Security-cleared job seekers have new social network

ClearanceJobs.com launches new recruiting and networking site

Editor's note: This story has been modified since its original publication to correct a link and clarify some information.

Agencies and contractors often find themelves in need of job candidates with security clearances, but matching up needs and suitable applicants can be difficult. And some security clearances bar their holders from posting public profiles at all on social-networking sites such as Facebook.

ClearanceJobs.com, an online resource for employees with active federal security clearances, today unveiled The Cleared Network. It's a private online community that combines a specialized job board with the other benefits of social networking. The Cleared Network is accessible only to registered members with clearances, but a video demonstrating the site's features is available here.


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The company said the network gives employers and security-cleared employees a place to learn more about each other through using pictures, videos and short, informative profiles.

The network will help with recruiting employees and companies can highlight events or jobs they might have available, according to the announcement at ClearanceJobs.com.

The Cleared Network requires that a participant to be "a U.S. citizen with an active or current security clearance issued by the federal government — no exceptions."

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Matthew Weigelt is a freelance journalist who writes about acquisition and procurement.

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Reader comments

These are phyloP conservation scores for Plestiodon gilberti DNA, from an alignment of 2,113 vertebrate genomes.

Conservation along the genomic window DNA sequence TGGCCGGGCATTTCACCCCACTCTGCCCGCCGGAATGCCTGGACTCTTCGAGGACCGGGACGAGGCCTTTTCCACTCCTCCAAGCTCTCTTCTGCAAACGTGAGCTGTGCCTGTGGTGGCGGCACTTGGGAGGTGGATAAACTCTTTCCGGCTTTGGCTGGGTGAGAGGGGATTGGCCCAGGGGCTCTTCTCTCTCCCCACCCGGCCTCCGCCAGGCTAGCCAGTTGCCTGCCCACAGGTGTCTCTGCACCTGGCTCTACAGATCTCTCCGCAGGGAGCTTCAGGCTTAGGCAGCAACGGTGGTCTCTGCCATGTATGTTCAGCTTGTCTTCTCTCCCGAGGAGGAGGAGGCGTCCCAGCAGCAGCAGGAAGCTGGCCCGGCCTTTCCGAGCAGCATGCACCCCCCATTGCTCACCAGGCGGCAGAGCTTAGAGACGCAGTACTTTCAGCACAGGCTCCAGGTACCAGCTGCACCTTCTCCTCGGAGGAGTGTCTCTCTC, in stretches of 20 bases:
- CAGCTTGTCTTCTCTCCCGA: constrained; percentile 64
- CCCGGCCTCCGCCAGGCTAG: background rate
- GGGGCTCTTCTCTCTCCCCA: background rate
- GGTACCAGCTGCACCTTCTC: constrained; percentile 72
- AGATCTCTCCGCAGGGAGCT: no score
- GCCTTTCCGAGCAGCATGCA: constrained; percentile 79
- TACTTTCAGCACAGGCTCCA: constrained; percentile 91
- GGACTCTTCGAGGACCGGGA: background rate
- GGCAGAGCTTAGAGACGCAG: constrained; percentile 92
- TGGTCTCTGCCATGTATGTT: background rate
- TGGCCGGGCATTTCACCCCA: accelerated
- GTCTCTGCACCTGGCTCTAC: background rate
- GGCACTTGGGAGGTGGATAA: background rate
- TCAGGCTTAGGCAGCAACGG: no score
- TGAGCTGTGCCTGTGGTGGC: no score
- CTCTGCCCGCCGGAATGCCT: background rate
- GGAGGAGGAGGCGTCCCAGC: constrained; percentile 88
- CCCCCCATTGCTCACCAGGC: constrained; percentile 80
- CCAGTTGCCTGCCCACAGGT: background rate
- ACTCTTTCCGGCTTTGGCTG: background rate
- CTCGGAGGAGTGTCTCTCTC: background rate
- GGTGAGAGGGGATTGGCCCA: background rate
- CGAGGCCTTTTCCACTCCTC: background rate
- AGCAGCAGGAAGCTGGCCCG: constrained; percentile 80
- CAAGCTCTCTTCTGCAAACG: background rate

Tue, Jul 6, 2010

I always wonder about those types of sites - who's the site owner and what are their affiliations? Anyone can put up a site like this and make it look legit.

Wed, Jun 30, 2010 Jennifer

This new 'feature' does not really validate if someone has a clearance or not. It just asks the candidate if they have a clearance. It does not appear to actually 'validate' as it doesn't appear to sync with any security clearance databases to verify the candidates claim to a 'current' current clearance...all candidates will still need to be verified the same old way-through a security officer of some sort. Otherwise, you are just putting more 'personal information' (or PID) out there for the taking...how wise is that?

Wed, Jun 30, 2010 Eddie

Brad, closed network to me is one with no access to the web - I define that as closed. Anything with access to the web, I call it "unsafe network". Having a username and password does not define closed network. At least Niels is thinking security (the right way). I would exercise caution before putting too much information out there, in the end, some of us have contractual reponsibilities to our employers which may include not posting anythinmg at all about your current job. So beware if you signed an agreement with your employer or government to get approval prior to posting info on the web (closed netowrk or not.

Tue, Jun 29, 2010 Brad

Niels - only online banks have multifactor authentication. You expect a career site to have it? Maybe they should add biometrics too? Anyone with a credit card can grab resumes from Monster. At least Clearancejobs is a closed network.

Mon, Jun 28, 2010

Sounds like a tempting target for hackers, and an IQ test for folks with clearances (i.e., you fail the test if you join).

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